With the expulsion of the muslims the last thread of the former ties to the east was cut, and Sicily has since been firmly oriented towards the west.

    With the Hohenstaufer dynasty in power, Sicily was dragged into a much wider conflict. The Holy Roman Empire under the Hohenstaufer was in continuing conflict with the Pope. The Norman rulers had been allied with the Pope against the emperor, but suddenly Sicily was switched from a pro-papal stance to one of opposition and the Pope was surrounded by the empire on all sides. This was not a tenable position, so the Pope tried to drag the French into Sicilian affairs.

    Charles I of Anjou intervened in Sicily and Southern Italy in 1266 at the Pope’s request, and he first defeated and killed Manfred, an illegitimate son of Frederick II, and two years later Conradin, the grand-son of Frederick II. Following this military success an Angevin kingdom was established in Naples and Sicily, but Sicily soon went it’s own way.

    Charles I had great plans of taking over the Byzantine throne, and to finance his plans he levied heavy taxed on his subjects. An episode (which may be legend) in Palermo in 1282, where a French soldier harassed a local woman on her way to evening mass, the vesper, spurred a popular rebellion, called the Sicilian Vespers, against the Angevin rule. Within a day the French garrison in Palermo was overrun, and in a short time the rebellion had spread to all of Sicily, routing the French garrisons.

    The local leaders of the uprising soon understood that they had no chance against a certain Angevin counterstrike, so they offered the Sicilian crown to Peter III of Aragon and six months after the start of the rebellion Peter III of Aragon is proclaimed King of Sicily.

    Both Peter III of Aragon and Charles I of Anjou died within a few years, passing the claim on Sicily on to different heirs. Sicily became a separate kingdom ruled by a branch of the House of Aragon, but the conflict with the Angevins in Naples continued for decades to come, with repeated and reciprocal invasions in Sicily and Southern Italy.

    In 1409 the lines of succession within the House of Aragon merged and Sicily was reunited with Aragon in Spain.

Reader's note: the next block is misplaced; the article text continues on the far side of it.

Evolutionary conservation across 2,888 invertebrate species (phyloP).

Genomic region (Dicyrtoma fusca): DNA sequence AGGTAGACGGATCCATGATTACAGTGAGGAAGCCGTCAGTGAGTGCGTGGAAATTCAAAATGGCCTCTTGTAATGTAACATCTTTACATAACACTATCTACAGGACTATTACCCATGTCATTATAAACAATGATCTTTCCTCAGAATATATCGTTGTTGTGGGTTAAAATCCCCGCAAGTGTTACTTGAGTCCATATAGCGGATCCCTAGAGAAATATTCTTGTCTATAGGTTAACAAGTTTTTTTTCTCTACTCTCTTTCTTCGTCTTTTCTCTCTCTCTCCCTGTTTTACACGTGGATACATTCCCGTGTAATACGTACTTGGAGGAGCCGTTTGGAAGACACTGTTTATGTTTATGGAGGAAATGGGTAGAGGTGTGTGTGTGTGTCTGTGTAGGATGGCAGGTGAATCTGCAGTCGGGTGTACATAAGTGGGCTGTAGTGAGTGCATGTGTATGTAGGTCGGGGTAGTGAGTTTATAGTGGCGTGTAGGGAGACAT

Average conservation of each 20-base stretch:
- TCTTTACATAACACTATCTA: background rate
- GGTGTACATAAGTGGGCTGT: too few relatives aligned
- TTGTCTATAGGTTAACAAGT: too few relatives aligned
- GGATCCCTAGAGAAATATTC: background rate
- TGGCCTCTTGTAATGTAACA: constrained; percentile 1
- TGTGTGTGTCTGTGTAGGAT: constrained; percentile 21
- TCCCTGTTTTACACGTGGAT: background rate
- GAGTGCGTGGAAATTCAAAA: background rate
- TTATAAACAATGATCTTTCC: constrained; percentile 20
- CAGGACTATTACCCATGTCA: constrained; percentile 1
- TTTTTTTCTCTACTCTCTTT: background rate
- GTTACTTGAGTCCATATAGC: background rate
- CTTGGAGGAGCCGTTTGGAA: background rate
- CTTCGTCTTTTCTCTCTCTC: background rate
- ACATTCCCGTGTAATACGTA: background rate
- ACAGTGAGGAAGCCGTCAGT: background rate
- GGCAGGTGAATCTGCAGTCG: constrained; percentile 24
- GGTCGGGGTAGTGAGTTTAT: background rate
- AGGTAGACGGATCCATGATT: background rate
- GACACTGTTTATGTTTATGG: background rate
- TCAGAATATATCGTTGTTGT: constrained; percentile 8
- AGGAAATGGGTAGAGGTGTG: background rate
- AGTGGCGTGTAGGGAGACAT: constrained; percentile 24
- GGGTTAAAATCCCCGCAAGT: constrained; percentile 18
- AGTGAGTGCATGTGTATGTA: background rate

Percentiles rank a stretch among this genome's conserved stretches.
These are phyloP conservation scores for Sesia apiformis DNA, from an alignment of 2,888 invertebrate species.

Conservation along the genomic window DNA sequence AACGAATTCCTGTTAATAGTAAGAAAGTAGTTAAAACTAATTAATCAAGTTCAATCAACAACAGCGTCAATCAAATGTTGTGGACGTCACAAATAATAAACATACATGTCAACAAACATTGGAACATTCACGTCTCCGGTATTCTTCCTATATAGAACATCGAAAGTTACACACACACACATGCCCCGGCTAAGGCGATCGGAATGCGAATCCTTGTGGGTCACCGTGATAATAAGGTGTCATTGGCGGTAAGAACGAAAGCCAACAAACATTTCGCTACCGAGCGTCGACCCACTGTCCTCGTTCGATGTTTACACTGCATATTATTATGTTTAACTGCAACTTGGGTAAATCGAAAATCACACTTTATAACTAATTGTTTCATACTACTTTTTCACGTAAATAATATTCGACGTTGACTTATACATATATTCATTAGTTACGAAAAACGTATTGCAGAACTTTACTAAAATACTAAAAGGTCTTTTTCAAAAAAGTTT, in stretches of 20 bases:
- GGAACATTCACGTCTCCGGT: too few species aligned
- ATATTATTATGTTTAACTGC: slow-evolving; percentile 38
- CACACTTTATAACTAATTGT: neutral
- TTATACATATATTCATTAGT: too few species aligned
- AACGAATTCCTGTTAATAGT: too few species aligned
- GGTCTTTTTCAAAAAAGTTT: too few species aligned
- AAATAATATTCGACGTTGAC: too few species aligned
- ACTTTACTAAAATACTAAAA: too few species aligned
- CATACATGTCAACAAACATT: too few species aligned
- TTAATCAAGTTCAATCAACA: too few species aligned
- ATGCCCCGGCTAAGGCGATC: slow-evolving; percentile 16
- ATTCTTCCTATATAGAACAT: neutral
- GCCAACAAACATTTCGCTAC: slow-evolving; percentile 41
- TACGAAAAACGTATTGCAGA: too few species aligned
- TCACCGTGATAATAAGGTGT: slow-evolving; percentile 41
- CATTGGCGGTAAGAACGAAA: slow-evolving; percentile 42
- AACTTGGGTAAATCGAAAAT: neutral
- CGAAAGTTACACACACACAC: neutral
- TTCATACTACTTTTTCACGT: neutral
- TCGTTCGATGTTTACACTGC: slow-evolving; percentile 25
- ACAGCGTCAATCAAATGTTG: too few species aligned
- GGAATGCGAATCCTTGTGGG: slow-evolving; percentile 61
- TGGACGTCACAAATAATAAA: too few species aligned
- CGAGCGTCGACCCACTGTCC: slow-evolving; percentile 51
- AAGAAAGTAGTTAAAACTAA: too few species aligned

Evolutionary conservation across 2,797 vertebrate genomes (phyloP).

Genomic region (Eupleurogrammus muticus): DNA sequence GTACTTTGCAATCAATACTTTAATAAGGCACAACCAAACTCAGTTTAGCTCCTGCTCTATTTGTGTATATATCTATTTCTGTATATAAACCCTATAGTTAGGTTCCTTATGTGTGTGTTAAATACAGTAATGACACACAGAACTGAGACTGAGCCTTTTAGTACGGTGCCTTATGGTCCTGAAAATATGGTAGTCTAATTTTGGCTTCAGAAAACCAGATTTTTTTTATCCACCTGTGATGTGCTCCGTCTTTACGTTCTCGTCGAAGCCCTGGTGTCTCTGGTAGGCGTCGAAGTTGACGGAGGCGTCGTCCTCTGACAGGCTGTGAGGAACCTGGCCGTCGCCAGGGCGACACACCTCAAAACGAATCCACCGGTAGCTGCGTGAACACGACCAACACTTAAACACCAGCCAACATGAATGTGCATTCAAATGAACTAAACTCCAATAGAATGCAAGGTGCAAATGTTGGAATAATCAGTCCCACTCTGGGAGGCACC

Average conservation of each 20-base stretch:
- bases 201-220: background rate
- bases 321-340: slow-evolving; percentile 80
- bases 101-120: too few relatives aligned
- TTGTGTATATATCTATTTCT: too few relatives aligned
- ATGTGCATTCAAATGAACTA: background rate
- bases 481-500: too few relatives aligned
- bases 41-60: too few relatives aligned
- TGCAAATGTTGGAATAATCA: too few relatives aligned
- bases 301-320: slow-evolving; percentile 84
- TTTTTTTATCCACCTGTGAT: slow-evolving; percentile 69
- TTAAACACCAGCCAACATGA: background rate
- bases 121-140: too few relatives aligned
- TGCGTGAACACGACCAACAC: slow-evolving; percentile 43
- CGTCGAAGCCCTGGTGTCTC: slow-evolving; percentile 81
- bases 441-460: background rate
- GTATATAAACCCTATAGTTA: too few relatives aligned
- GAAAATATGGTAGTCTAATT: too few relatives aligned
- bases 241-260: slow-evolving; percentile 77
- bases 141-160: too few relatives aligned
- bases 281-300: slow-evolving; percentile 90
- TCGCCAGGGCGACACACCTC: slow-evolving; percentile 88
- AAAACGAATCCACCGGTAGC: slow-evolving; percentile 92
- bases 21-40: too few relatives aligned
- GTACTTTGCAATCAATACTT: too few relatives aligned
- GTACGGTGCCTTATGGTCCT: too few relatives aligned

Sights: Cathedral of Palermo; Palazzo Chiaramonte, Palermo;

    The Spanish Centuries

    Sicily remained under direct Spanish domination for another three centuries, until 1713.

    Sicily’s attachment to Spain would grow stronger and its importance would declined further. In 1442 Alfonso V of Aragon and Sicily conquered the Kingdom of Naples, which he united with Sicily as the Kingdom of Two Sicilies.

    When Ferdinand II of Aragon and Isabella of Castille married in 1469 and Spain was united, Sicily and Naples remained part of ever-growing Spanish empire. With the Spanish expansion in the newly discovered Americas Sicily’s weight within the Spanish empire diminished further.

    Sicily was ruled by a viceroy with residence in the Norman Palace of Palermo. The viceroy would sometimes be a Spanish nobleman, sometimes one of the Sicilian princes and on occations even clerics could become viceroys.

    The Spanish administration was principally interested in levying sufficient taxes for use in Spain and overseas, and the Sicilian upper class, the princes and barons who owned most of the land, struggled to maintain as much independence and fiscal immunity as possible. The main task of viceroy was to reconcile these opposing interests.

    The Spanish hold on Sicily had trembled in the last decades of the 17th century when several Sicilian cities had rebelled, and when the death of Charles II of Spain in 1700 lead to the start of the War of Spanish Succession the future of Sicily became completely open. The only certainty was that nobody would ask the sicilians what they thought.

    Foreign Rule